Alyssa's book list on refugees

Alyssa Hollingsworth Why did Alyssa love this book?

When bombs fall on Nadia’s home, she’s separated from her family in the middle of a war. Over the course of a few short, dangerous days, she has to find a way through her destroyed city to her parents. With startling detail, N.H. Senzai captures the frenzy and peril of Nadia’s situation. 

N.H. Senzai also writes wonderful books about Afghan refugees, like Shooting Kabul, but I personally found Escape from Aleppo her best work so far. I read it all in a gulp, and came out with a deeper understanding of what even a tiny slice of the refugee experience can look like.

By N.H. Senzai,

Why should I read it?

1 author picked Escape from Aleppo as one of their favorite books, and they share why you should read it. This book is for kids age 8, 9, 10, and 11.

What is this book about?

"Filled with kindness and hope...Heartbreaking...Necessary." -Booklist (starred review)

Nadia's family is forced to flee their home in Aleppo, Syria, when the Arab Spring sparks a civil war in this timely, "harrowing" (Publishers Weekly) coming-of-age novel from award-winning author N.H. Senzai.

Silver and gold balloons. A birthday cake covered in pink roses. A new dress.

Nadia stands at the center of attention in her parents' elegant dining room. This is the best day of my life, she thinks. Everyone is about to sing "Happy Birthday," when her uncle calls from the living room, "Baba, brothers, you need to see this." Reluctantly,…


Book cover of The Revolution Is for the Children: The Politics of Childhood in Havana and Miami, 1959-1962

Rachel Hynson Author Of Laboring for the State: Women, Family, and Work in Revolutionary Cuba, 1959–1971

From my list on defying the narrative of early revolutionary Cuba.

Why am I passionate about this?

As the eldest daughter raised in an Evangelical home in rural Pennsylvania, I was immersed in normative, Anglo notions of gender and the family. I built on this embodied experience to cultivate expertise in discourse about the family and labor in early revolutionary Cuba. Perhaps surprisingly, the celebration of patriarchy, monogamy, and heterosexuality that bracketed my youth was also an important element of Cuban revolutionary discourse of the 1960s—albeit within a very different context. I received my PhD in Latin American and Caribbean History from the University of North Carolina, Chapel Hill and was an Andrew W. Mellon Postdoctoral Fellow at Dartmouth College. I am now an independent scholar.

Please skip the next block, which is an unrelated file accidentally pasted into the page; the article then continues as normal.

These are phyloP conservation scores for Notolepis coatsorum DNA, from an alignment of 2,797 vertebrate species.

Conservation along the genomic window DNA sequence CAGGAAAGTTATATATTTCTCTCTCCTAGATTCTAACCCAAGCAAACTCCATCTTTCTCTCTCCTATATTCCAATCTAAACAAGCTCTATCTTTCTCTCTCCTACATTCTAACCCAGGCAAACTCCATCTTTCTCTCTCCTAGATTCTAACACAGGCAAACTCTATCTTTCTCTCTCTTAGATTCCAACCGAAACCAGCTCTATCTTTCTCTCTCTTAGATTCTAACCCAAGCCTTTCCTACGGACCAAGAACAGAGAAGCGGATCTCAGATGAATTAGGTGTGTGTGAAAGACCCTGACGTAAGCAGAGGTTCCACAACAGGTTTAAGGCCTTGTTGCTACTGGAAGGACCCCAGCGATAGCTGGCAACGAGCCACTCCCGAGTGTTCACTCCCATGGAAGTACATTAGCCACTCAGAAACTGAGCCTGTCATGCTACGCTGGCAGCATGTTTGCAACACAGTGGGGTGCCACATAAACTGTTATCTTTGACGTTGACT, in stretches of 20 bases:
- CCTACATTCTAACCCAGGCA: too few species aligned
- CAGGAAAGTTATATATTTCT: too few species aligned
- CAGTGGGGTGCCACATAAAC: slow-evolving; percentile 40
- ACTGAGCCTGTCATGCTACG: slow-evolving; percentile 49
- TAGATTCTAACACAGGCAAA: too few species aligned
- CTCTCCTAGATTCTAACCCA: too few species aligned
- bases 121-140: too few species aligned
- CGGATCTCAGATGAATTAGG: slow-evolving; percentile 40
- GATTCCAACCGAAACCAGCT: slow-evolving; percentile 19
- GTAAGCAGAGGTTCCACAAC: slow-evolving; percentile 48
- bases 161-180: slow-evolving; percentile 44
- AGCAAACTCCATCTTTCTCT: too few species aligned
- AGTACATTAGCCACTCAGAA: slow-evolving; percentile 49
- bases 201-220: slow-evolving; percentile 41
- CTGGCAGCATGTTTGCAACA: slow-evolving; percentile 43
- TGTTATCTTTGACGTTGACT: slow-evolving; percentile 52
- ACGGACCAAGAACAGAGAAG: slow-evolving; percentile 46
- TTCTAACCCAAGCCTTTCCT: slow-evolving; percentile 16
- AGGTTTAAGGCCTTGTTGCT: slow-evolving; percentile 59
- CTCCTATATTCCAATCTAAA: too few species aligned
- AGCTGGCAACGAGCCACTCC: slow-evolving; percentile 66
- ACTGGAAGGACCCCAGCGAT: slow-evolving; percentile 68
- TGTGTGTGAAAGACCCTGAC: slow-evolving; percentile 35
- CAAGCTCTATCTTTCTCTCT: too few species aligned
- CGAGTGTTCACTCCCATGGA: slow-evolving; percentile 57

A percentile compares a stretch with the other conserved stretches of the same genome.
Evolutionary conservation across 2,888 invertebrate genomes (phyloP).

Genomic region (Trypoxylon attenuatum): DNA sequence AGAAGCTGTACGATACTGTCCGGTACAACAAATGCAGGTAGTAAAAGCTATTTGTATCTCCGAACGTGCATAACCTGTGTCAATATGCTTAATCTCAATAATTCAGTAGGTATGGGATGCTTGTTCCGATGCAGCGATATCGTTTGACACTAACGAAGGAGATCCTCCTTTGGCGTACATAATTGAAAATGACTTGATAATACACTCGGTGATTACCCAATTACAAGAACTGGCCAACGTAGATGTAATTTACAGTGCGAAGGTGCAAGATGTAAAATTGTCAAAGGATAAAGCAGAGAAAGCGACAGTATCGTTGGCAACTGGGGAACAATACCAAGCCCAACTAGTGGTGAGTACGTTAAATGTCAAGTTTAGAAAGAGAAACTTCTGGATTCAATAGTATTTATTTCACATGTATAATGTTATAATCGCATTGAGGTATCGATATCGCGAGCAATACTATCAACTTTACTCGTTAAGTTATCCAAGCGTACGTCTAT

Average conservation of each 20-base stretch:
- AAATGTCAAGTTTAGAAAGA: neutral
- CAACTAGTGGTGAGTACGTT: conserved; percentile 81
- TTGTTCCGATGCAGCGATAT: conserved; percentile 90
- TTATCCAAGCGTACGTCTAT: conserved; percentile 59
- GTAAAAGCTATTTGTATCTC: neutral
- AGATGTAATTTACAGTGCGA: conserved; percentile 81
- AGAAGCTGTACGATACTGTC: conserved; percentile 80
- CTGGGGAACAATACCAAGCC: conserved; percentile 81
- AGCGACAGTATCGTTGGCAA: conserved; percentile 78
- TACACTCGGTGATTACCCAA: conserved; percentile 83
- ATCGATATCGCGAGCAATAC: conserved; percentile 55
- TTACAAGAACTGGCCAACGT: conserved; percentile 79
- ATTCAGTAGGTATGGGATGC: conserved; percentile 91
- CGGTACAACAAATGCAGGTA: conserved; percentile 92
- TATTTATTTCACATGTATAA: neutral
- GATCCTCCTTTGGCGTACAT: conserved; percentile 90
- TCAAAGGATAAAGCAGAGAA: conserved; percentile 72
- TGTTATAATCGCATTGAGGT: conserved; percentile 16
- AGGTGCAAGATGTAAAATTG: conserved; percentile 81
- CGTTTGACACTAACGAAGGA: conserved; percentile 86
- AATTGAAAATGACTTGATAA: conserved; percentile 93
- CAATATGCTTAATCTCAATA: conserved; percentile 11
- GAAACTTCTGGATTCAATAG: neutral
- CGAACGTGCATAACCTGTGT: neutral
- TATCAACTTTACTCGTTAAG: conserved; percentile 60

Rachel's book list on defying the narrative of early revolutionary Cuba

Rachel Hynson Why did Rachel love this book?

In her book, Casavantes Bradford reveals the centrality of children to Cuban national projects during the first four years of the Revolution. The book chronicles how the exile community and the revolutionary government both harnessed the discourse of childhood and actual children in service to divergent political goals. The Revolution Is for the Children is provocative not just because it is the first to identify children as historical actors in twentieth-century Cuba but also because it lays the foundation for future scholarship on family and migration in Cuban history.  

By Anita Casavantes Bradford,

Why should I read it?

1 author picked The Revolution Is for the Children as one of their favorite books, and they share why you should read it.

What is this book about?

Since 1959, the Cuban revolutionary government has proudly proclaimed that ""the revolution is for the children."" Many Cuban Americans reject this claim, asserting that they chose exile in the United States to protect their children from the evils of ""Castro-communism."" Anita Casavantes Bradford's analysis of the pivotal years between the Revolution's triumph and the 1962 Missile Crisis uncovers how and when children were first pressed into political service by ideologically opposed Cuban communities on both sides of the Florida Straits.

Casavantes Bradford argues that, in Havana, the Castro government deployed a morally charged ""politics of childhood"" to steer a nationalist…


Book cover of Stepping Stones: A Refugee Family's Journey

Hollis Kurman Author Of Counting Kindness: Ten Ways to Welcome Refugee Children

From my list on sparking conversations about refugees.

Why am I passionate about this?